The world hangs all kinds of identities on us - some good, some not so flattering. Always remember that your baptism declared your deepest and truest identity. You are a beloved child of God
Baptism is a one-time event; but it has daily repercussions. Whether we are baptized as an infant or an adult, baptism is the recognition that God claims us and launches us on a spiritual adventure. Yet, each day our baptism is tested by the numerous choices we face.
When we encounter someone who is hurting - he/she could be ill, having financial difficulties, dealing with a loss, wrestling with a broken relationship - whatever the case; when we encounter someone who is hurting, we face choices of how we will respond. Will we minimize the person's pain or will we take the time to listen to what the person needs to share? Will we snatch the opportunity to pour out our own misery or will we express our sympathy and willingness to help?
Each day is filled with choices: How will we spend our time? How will we respond to others? What values will we claim? Will we ponder our blessings or focus on regrets? Will we face the future with a spirit of hope or will we dread its unfolding.
As a follower of Christ, our baptism reminds us that God is constantly urging us to claim our true identity by embracing new and exciting ways of living that are characterized by love, joy, and generosity; by justice, forgiveness and peace; by thankfulness, courage and hope.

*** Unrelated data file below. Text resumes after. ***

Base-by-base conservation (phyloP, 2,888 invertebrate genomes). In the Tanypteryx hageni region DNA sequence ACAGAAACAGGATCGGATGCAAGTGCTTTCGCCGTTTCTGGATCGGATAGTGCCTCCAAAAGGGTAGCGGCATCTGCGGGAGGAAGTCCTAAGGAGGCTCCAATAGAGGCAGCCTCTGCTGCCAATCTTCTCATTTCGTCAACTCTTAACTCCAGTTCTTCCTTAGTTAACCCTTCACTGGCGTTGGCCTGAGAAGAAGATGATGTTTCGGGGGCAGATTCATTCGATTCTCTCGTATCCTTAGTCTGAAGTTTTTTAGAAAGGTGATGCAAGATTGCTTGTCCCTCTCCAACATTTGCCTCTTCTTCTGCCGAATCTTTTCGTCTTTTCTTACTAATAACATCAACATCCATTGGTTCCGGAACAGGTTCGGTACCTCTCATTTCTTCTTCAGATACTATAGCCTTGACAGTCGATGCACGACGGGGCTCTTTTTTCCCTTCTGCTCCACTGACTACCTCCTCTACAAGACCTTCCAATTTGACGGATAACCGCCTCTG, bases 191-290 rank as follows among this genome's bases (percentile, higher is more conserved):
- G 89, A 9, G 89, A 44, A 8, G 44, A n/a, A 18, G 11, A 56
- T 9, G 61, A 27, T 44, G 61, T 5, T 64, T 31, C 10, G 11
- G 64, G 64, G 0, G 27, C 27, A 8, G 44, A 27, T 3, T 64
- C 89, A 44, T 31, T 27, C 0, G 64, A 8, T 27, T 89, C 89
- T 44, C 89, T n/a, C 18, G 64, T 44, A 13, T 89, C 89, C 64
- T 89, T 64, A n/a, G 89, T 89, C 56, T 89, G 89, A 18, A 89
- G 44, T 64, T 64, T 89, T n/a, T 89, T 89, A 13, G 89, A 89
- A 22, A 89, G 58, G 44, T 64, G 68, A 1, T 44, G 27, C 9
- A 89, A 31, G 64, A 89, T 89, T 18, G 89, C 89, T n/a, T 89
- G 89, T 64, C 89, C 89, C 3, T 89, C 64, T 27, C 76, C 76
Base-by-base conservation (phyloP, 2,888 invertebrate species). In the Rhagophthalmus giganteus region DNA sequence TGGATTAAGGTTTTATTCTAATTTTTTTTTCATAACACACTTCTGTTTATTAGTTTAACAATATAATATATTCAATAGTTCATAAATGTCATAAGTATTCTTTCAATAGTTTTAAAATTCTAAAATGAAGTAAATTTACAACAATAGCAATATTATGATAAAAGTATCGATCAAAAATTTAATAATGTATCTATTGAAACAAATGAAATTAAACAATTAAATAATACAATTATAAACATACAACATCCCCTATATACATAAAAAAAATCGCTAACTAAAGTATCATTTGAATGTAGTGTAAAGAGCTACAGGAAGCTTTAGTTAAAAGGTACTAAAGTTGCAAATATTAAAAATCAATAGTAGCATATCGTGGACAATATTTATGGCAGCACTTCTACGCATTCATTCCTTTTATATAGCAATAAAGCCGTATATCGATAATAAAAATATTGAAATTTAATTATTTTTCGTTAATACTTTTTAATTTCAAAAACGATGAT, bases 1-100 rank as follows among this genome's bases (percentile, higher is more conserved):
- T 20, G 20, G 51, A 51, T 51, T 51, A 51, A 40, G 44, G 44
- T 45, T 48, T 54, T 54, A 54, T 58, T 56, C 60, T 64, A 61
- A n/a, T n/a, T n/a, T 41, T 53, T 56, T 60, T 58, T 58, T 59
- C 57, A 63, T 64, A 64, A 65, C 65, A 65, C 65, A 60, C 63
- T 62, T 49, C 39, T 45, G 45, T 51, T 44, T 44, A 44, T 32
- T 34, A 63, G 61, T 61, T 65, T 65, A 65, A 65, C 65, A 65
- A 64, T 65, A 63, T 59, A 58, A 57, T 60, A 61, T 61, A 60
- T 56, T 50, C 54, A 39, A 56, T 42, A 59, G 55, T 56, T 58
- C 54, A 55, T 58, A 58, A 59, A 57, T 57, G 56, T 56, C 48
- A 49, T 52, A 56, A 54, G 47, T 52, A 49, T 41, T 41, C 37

Danish theologian, Soren Kierkegaard, told a story about a flock of barnyard geese in Denmark. The geese enjoyed a very comfortable life on their farm. They had plenty to eat and the barn was warm on cold winter days. It was a secure life as goose life goes.
Once a week, all the geese on this farm would gather at one end of the feeding trough and one of them, the one they called the "preaching goose," would struggle to the top of a fence. These barnyard geese had forgotten how to fly. The preaching goose would tell them how wonderful it was to be a goose; how much better it was to be a goose than to be a chicken or a turkey. He would go on and on about their great goose heritage and then he would close with soaring words about goose potential, all the marvelous possibilities of their future as geese.
Occasionally, when the preaching goose was talking, a flock of wild geese would fly overhead. They would be winging their way from Sweden to the south of France, flying thousands of feet in the air in their perfect V-formation. Whenever this happened, all the barnyard geese would grow very excited. They would look up at the wild geese and point and say to each other, "That's who we really are. We're geese! We weren't created to waddle around this old barnyard; we were meant to fly." Then the wild geese would disappear from sight and all would be silent. The barnyard geese would look at each other; they would look around at their familiar barnyard. They would talk about how the farmer brings them their food and how their barn is nice and warm. And they would go back to waddling around their old barnyard.2
The barnyard geese knew their true identity, but they failed to claim it. They just waddled around each day even though they were meant to fly. What a waste.
May the same never be said of you.
1. Alina Simone, "Want a New You? Change Your Name," in the New York Times, December 26, 2011)
2. As told by Michael Lindvall, "Getting Off the Ground," May 23, 2010.